Written by T. E. Snyder
Image Credit: Pixabay
What Is a PERT Chart
How did project managers ever figure out the critical path before MS Project was created? We used PERT!
Have you seen a PERT chart wondered how it works? This article will attempt to demystify the PERT and assist in developing a clearer appreciation for what this technique offers.
A PERT chart is a project management tool that identifies (3) three main outputs.
- Graphical representation of the “flow” of project tasks, successors, predecessors, timeline
- Identifying the critical path of your project
- techniques to develop sound task estimations
PERT stands for Program Evaluation Review Technique.
Gantt vs PERT Chart
Although PERT and Gantt charts are both visualization tools that project managers use in displaying the tasks which are required for project completion, the PERT provides a visualization of the flow of tasks. The difference between them is that a Gantt chart is basically a bar chart and a PERT chart is a flow chart.
History of the PERT Chart
Program Evaluation and Review Technique charts were developed and introduced in 1950 by the U.S. Navy. They were developed to manage large projects which had complex tasks and a very high inter task dependency. The charts have an initiation node, and the initiation node later branches into many networks of tasks.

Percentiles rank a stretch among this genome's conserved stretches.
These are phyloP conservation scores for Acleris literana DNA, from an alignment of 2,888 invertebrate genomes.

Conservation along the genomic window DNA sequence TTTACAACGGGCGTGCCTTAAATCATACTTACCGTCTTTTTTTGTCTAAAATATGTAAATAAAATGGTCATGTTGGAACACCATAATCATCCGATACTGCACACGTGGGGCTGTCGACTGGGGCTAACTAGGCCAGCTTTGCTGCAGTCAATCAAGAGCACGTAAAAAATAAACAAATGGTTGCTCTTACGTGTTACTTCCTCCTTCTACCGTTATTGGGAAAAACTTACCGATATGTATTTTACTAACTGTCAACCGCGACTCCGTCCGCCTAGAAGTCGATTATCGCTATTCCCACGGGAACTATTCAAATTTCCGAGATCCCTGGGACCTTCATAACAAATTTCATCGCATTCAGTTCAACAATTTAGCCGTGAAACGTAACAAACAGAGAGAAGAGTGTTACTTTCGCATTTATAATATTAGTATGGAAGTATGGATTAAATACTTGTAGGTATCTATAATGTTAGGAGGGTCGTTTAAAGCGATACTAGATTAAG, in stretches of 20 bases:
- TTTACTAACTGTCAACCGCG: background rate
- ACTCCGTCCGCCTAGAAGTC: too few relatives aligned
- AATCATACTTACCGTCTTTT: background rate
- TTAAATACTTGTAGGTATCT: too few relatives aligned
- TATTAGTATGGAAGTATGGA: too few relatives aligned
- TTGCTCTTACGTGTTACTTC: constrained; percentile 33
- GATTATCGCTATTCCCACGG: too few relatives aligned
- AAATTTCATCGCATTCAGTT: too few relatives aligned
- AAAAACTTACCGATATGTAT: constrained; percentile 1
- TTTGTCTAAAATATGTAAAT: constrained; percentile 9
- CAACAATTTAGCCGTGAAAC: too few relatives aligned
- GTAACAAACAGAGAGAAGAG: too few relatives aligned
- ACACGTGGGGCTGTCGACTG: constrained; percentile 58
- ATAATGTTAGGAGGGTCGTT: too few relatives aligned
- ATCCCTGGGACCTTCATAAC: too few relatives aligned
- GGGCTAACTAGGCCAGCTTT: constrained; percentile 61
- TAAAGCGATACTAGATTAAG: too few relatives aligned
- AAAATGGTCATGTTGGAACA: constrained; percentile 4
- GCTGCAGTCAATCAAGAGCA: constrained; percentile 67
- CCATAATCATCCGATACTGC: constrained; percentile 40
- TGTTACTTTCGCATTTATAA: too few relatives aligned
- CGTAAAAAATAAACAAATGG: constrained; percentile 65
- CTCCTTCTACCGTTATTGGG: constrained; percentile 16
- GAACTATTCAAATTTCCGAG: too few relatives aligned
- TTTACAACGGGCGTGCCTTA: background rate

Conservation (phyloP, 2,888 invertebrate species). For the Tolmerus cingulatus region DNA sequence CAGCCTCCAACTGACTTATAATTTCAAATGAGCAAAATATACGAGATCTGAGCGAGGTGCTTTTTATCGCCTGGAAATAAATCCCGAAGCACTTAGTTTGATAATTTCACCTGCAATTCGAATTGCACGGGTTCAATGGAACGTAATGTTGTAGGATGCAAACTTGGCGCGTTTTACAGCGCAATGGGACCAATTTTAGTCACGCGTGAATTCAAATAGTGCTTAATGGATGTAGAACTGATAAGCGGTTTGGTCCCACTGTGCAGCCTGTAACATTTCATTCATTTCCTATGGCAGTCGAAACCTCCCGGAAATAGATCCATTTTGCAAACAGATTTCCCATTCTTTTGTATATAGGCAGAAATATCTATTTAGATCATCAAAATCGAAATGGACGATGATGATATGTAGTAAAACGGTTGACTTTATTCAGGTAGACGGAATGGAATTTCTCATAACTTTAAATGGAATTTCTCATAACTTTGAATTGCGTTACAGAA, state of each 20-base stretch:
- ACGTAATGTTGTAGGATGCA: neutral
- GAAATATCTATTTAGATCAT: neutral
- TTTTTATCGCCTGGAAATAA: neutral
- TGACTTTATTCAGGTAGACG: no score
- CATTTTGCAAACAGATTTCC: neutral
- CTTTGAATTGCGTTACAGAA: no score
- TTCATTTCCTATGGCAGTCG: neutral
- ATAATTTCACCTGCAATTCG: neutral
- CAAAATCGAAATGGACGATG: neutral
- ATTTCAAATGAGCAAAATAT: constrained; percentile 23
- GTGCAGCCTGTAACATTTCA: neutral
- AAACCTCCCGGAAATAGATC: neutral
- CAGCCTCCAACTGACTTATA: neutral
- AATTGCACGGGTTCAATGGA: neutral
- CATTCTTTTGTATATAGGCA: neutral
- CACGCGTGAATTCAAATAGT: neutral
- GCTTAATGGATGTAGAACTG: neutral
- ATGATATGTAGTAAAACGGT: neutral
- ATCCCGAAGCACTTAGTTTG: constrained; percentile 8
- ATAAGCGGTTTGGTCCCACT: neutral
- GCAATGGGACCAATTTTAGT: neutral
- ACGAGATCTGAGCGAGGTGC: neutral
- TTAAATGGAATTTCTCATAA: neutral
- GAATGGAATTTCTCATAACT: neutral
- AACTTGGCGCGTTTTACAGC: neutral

PERT charts represent projects which need an assembly line to complete a project and work well with the Waterfall methodology. The PERT chart has many interconnecting or parallel networks of independent tasks.
These charts are designed for small parts of the project. They end at the main point of review. The limitation of a PERT chart is that they can be very confusing and complex; thus, they are used along with Gantt charts which are simpler and more straightforward.
- Gantt charts were developed and introduced in 1917 by Charles Gantt. It deals with the sequence of tasks needed to complete the project; whereas PERT charts were developed and introduced by the U.S. Navy in 1950 to manage large and complex projects.
- Gantt charts focus on the time required to complete a task; whereas a PERT chart focuses on intertask relationships.
- Gantt has linear representations or it is a bar chart; whereas a PERT chart is a flow chart and has parallel networks of individual tasks.
- Gantt charts are straightforward and are not made for projects which need changes; whereas PERT charts are complex and are made for small portions of the project.
How Do PERT Charts Work?
A PERT chart uses circles or rectangles, called nodes, to represent project events or milestones. These nodes are linked by vectors or lines that represent various tasks. Dependent tasks are items that must be performed in a specific manner.
For example, if an arrow is drawn from Task No. 1 to Task No. 2 on a PERT chart, Task No. 1 must be completed before work on Task No. 2 begins.
Items at the same stage of production but on different task lines within a project are referred to as parallel tasks. They’re independent of each other, but they’re planned to occur at the same time. A well-constructed PERT chart looks like this: